Mr. Barnes: After that explanation, it seems an entirely sensible clause. The explanation may be relevant also to later clauses.
Question put and agreed to.
Clause 253 ordered to stand part of the Bill.
Disqualification from office: Parliament
Amendments made: No. 482, in page 176, line 6, at end insert—
'(2) In this section ''enactment'' includes a provision made by or under—
(a) an Act of the Scottish Parliament, or
(b) Northern Ireland legislation.'.
No. 483, in page 177, line 16, at end insert 'or body'.
No. 484, in page 177, line 27, after second 'a', insert 'trust'.—[Miss Johnson.]
Question proposed, That the clause, as amended, stand part of the Bill.
Mr. Barnes: The Under-Secretary's explanation of justices of the peace being able to retain their position when bankrupt seems relevant to this clause, which disqualifies bankrupts as Members of Parliament. Why is someone disqualified for bankruptcy not allowed to stand for Parliament, and why will a Member of Parliament who is declared bankrupt lose his seat? That applies to both Houses—and it will apply to the Lords however people are appointed to that House in the short or the long run.
It was pointed out that, depending on someone else's judgment, it is still possible to get rid of bankrupt JPs. Something complex might be needed in order to carry that provision forward for those elected or appointed to Parliament. Although bankruptcy disqualifications date back to 12 and have travelled from one bit of legislation to another, scant attention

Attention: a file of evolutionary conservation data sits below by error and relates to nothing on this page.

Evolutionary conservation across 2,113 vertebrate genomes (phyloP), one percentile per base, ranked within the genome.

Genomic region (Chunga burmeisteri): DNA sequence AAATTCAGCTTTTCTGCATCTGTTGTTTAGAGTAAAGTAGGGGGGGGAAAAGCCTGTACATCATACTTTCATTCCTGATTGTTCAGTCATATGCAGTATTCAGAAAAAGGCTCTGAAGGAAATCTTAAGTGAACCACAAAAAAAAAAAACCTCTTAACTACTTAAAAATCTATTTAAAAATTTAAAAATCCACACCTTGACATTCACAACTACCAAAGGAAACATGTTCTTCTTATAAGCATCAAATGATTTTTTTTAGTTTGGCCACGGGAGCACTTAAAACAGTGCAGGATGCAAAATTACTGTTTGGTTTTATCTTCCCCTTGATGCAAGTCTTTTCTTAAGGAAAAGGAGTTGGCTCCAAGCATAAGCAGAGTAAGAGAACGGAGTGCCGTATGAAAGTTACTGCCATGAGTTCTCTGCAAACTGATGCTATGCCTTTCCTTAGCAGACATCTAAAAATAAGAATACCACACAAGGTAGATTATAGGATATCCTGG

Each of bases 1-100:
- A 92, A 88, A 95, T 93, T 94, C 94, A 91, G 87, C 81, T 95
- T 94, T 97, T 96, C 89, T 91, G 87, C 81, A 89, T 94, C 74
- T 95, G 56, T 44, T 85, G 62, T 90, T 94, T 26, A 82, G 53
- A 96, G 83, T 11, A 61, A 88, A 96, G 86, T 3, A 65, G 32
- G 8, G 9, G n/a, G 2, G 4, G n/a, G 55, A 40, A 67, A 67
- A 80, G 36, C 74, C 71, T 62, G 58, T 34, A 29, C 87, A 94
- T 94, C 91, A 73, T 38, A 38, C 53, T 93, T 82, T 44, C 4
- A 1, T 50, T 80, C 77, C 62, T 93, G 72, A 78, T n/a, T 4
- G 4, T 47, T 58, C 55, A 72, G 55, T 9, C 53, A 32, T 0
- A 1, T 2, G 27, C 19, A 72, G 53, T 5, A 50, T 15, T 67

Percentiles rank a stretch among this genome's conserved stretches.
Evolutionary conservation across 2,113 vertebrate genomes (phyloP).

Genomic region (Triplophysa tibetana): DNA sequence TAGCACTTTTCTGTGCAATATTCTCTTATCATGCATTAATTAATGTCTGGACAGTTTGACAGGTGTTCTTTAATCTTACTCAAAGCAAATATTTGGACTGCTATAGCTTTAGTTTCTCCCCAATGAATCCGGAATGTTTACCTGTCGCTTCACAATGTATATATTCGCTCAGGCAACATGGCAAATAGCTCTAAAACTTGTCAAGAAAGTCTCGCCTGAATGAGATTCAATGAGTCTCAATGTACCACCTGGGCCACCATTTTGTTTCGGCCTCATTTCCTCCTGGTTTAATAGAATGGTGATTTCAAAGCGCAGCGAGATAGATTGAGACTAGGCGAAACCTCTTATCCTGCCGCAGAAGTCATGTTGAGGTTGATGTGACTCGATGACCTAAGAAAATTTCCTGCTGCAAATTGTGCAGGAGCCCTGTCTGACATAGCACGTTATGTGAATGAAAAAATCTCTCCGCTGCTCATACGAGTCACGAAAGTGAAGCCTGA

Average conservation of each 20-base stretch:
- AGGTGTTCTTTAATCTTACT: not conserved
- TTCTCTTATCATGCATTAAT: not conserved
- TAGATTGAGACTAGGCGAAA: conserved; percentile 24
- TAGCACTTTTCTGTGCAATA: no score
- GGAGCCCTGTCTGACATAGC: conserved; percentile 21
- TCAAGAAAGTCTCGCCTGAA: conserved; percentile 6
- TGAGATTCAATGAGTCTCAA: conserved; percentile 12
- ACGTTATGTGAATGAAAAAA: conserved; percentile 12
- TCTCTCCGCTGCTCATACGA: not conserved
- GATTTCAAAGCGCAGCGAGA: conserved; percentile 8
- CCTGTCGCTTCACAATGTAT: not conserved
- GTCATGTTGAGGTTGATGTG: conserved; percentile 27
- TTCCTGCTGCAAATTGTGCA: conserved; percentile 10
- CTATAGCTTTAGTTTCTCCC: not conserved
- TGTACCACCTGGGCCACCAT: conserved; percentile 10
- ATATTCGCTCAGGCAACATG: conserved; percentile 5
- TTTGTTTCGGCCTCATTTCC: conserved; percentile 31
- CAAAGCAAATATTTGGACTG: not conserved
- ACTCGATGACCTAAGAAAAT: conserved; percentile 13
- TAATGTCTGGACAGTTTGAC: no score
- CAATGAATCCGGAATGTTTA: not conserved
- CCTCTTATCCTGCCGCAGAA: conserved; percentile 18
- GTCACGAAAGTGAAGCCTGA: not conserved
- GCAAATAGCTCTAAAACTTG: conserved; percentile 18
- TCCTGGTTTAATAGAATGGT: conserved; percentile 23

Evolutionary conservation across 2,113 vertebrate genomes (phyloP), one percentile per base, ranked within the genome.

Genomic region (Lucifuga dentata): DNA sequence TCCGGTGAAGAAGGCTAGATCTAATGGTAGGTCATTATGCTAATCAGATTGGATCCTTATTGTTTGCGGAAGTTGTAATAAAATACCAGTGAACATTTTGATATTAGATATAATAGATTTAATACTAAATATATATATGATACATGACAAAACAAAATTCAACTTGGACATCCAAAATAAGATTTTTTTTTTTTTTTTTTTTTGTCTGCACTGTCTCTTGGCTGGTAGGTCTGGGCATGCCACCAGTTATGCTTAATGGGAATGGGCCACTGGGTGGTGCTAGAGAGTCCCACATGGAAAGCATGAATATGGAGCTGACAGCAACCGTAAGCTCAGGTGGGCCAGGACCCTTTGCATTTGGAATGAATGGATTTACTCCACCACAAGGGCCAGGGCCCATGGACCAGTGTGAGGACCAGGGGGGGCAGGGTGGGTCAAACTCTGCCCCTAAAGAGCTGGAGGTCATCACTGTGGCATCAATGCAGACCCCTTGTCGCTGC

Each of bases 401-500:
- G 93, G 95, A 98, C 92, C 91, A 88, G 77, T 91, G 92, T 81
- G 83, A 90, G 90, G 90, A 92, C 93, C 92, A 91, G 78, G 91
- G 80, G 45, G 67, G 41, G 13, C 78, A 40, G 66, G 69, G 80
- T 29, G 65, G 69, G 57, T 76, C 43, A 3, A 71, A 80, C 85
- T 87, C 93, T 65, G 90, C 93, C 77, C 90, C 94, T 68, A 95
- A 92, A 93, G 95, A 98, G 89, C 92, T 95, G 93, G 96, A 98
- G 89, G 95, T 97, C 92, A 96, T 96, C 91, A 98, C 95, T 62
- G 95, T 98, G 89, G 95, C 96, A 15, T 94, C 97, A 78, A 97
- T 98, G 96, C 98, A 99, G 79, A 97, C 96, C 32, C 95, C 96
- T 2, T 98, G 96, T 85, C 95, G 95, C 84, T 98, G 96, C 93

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has been paid in Parliament to those provisions. In some cases, no attention has been paid. The Act of 1812 was called An Act to suspend and finally vacate the Seats of Members of the House of Commons, who shall become Bankrupts, and who shall not pay their Debts in full within a limited Time. My researcher in the Library states:
''I have checked the main series of debates held in Derby Gate but have been unable to trace a debate on this particular Act.''
It may be that no debate took place on that Act, and legislation has simply moved on and been adopted from that point.
The 1812 legislation arose because those who stood for Parliament had to meet a property qualification, which was discriminative in democratic terms. However, disfranchising people due to bankruptcy tied in with the logic of having a property qualification, because bankruptcy removed the qualification. That logical link was technically broken in 1858, when the property qualification was removed, but reality chugged on for some time until the first payment of MPs in 1911 and the two-stage move to universal franchise in 1918 and 1928.